President Trump has more than the usual amount of turmoil on his hands this week, and 40 major business leaders are about to add fuel to the fire. They are set to deliver a letter urging Secretary of State Rex Tillerson to fill the vacant position of Ambassador-at-Large for global women's issues. In an interesting twist, they have copied one of the President's top advisors -- his daughter Ivanka -- on the letter.
Over the Labor Day weekend when Trump floated word that he would deport 800,000 young immigrants who have been shielded by DACA, the Deferred Action for Childhood Arrivals policy established in 2012. The blowback over DACA will most likely drown out publicity for the letter. That's unfortunate because the letter seems less aimed at influencing Tillerson and more aimed more at prodding Ivanka Trump to act.
According to Glueck, the letter is signed by a laundry list of major business leaders including Aetna Inc. and Johnson & Johnson among others.
Interestingly, some of the signatories represent companies that do not lead the U.S. in terms of sheer size, but they do have high brand recognition, an association with upscale living and a strong identification with Trump's home town and seat of business, New York City. Those include Macy’s Inc. and Godiva Chocolatier.
The purported goal of the letter is to ensure that the Secretary of State hears a strong message about U.S. priorities and women's empowerment from the U.S. business community.
Here's a snippet cited by Glueck (do read the full article for details):
We strongly urge you to quickly select qualified and experienced candidates for key leadership positions that focus on empowering women and girls globally...The swift nomination (and confirmation) of the Ambassador-at- Large for Global Women’s Issues at the U.S. Department of State and the ongoing support for the USAID leadership focused on the empowerment of women and girls will help harness untapped potential as the U.S. seeks to achieve its foreign policy goals.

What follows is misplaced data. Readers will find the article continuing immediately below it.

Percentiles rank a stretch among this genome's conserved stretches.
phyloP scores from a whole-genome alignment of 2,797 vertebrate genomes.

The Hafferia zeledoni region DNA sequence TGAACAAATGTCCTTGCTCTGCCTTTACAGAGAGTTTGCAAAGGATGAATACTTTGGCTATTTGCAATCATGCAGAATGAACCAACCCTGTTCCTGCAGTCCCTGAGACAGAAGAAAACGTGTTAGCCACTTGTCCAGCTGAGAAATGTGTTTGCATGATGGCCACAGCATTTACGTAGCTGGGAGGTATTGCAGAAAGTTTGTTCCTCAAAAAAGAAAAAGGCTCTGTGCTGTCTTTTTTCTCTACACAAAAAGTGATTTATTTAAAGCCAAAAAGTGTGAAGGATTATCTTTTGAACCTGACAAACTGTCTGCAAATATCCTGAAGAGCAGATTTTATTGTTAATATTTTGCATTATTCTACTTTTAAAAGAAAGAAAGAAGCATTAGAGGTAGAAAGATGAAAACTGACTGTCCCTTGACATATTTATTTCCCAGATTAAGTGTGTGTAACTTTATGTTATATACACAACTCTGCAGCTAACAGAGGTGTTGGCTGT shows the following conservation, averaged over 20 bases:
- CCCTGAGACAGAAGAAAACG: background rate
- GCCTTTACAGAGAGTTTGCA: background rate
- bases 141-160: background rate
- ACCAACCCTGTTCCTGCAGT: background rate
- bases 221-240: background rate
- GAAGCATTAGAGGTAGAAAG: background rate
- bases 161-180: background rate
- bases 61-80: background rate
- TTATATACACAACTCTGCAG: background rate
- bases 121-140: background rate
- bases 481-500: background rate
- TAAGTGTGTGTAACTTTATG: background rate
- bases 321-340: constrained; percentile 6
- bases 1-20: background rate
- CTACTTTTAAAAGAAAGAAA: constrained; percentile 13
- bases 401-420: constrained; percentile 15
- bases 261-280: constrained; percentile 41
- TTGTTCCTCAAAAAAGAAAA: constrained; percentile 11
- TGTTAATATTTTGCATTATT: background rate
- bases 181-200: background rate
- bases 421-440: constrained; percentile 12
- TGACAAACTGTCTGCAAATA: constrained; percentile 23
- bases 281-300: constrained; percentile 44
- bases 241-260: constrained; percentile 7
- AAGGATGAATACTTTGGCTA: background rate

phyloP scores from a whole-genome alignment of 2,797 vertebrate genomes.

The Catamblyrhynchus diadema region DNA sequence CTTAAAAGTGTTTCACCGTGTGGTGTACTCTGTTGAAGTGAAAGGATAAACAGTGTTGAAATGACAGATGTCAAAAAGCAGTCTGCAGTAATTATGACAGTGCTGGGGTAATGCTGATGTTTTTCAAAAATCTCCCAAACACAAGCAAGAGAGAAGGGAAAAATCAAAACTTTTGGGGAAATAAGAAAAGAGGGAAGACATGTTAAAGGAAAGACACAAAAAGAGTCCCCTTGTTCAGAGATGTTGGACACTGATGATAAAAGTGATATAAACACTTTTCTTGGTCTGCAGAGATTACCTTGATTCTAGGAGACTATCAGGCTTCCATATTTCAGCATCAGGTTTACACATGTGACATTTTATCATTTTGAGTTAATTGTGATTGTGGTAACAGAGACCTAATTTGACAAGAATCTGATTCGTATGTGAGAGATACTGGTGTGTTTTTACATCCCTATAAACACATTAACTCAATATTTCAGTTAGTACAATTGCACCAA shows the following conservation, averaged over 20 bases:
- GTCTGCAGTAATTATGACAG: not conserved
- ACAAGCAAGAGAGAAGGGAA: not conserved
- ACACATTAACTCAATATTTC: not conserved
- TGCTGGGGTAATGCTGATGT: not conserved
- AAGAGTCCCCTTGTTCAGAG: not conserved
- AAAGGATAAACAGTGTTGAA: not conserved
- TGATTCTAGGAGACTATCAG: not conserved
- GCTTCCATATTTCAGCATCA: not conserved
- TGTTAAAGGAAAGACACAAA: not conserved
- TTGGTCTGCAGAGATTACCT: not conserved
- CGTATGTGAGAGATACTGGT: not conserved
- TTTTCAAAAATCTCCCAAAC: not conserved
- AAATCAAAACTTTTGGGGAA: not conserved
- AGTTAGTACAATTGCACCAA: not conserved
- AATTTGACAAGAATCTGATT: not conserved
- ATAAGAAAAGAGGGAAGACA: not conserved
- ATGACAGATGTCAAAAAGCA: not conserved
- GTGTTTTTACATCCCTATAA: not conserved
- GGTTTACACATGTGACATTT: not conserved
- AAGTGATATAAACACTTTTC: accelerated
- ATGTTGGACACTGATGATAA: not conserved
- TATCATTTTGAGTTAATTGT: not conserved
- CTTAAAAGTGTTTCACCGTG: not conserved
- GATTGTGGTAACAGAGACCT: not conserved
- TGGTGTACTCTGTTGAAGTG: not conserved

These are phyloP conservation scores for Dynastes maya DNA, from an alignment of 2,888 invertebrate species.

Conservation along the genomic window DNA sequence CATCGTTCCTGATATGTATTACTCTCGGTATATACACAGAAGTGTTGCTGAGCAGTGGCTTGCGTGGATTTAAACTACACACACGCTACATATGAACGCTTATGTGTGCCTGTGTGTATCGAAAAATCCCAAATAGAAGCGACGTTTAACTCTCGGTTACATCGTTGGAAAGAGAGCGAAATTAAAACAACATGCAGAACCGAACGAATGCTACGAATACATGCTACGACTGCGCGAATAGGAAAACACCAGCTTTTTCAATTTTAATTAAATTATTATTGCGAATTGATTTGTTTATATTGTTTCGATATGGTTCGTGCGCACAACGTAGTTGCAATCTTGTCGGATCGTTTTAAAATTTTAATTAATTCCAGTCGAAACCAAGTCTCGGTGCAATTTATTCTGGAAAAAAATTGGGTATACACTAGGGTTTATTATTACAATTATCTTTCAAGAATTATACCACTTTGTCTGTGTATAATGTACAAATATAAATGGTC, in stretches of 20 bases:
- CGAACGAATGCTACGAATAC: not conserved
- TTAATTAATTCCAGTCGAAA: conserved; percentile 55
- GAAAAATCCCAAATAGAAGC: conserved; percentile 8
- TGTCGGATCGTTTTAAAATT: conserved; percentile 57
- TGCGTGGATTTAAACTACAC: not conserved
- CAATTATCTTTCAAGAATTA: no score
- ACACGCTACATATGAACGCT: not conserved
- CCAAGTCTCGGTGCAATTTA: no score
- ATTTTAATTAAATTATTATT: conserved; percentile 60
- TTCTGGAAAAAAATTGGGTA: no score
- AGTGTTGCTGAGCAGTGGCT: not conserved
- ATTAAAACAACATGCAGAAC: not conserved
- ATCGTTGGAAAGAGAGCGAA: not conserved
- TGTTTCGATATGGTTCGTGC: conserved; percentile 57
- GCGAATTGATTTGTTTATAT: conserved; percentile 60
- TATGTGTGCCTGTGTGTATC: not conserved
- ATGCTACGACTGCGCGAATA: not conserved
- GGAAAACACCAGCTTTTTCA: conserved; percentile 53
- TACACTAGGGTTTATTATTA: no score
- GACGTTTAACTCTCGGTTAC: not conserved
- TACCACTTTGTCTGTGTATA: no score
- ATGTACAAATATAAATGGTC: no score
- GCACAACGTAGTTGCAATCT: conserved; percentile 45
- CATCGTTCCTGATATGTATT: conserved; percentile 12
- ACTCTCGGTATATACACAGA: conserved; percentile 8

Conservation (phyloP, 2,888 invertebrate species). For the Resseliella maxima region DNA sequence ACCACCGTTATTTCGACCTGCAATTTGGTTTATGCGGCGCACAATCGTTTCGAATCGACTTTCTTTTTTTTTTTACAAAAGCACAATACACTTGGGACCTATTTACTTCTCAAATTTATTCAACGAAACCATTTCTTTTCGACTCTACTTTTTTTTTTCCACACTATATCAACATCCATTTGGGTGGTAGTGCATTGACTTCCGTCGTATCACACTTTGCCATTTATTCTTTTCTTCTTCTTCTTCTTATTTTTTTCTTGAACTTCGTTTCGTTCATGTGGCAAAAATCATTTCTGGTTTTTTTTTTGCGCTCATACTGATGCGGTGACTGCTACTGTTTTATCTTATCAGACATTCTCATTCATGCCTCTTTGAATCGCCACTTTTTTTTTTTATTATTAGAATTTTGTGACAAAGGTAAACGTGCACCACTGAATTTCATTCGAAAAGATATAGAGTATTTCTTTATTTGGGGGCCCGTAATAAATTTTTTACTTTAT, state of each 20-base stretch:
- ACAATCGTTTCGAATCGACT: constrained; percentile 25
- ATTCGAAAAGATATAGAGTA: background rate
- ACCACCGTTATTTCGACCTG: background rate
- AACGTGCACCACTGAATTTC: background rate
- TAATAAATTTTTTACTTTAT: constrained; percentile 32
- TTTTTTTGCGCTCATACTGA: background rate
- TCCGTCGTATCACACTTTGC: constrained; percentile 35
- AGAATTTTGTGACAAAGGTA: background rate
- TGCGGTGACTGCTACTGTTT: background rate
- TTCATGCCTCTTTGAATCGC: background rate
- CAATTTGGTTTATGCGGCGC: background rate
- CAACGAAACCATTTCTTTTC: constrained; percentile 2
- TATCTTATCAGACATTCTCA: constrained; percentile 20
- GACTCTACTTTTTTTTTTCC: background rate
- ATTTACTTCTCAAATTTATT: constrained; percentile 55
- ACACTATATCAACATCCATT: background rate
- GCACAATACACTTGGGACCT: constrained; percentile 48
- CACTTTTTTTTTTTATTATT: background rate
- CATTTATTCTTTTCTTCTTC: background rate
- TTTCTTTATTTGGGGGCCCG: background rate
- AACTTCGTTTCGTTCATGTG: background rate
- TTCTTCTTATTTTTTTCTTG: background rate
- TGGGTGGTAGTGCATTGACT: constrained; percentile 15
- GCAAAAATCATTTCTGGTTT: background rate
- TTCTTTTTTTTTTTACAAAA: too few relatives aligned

The need for global progress on women's issues is especially urgent in the fashion industry, where women dominate the overseas factory force.
On the surface, it makes sense to cc Ivanka Trump on the letter. She fills triple duty as a family member, presidential advisor and businesswoman with significant overseas operations in the fashion industry.
However, in the context of Ivanka Trump's track record this year, the cc seems more aimed at underscoring her failures than urging her to take the initiative.
So far Ivanka Trump doesn't seem to have had much influence on her father over women's issues, and her brand has been experiencing blowback resulting from her father's policies during the 2016 presidential campaign and while in office.
Last week the Washington Post highlighted the disconnect between Ivanka Trump's self-described life's mission of "improving the lives of working women" and the reality of conditions for her workers in overseas factories.
In another recent development that resulted in a storm of criticism, last week Ivanka Trump issued a statement in support of her father's decision to lift a requirement for businesses to provide a breakdown of employee salaries according to age, race and gender:
“Ultimately, while I believe the intention was good and agree that pay transparency is important, the proposed policy would not yield the intended results...We look forward to continuing to work with EEOC, OMB, Congress and all relevant stakeholders on robust policies aimed at eliminating the gender wage gap.”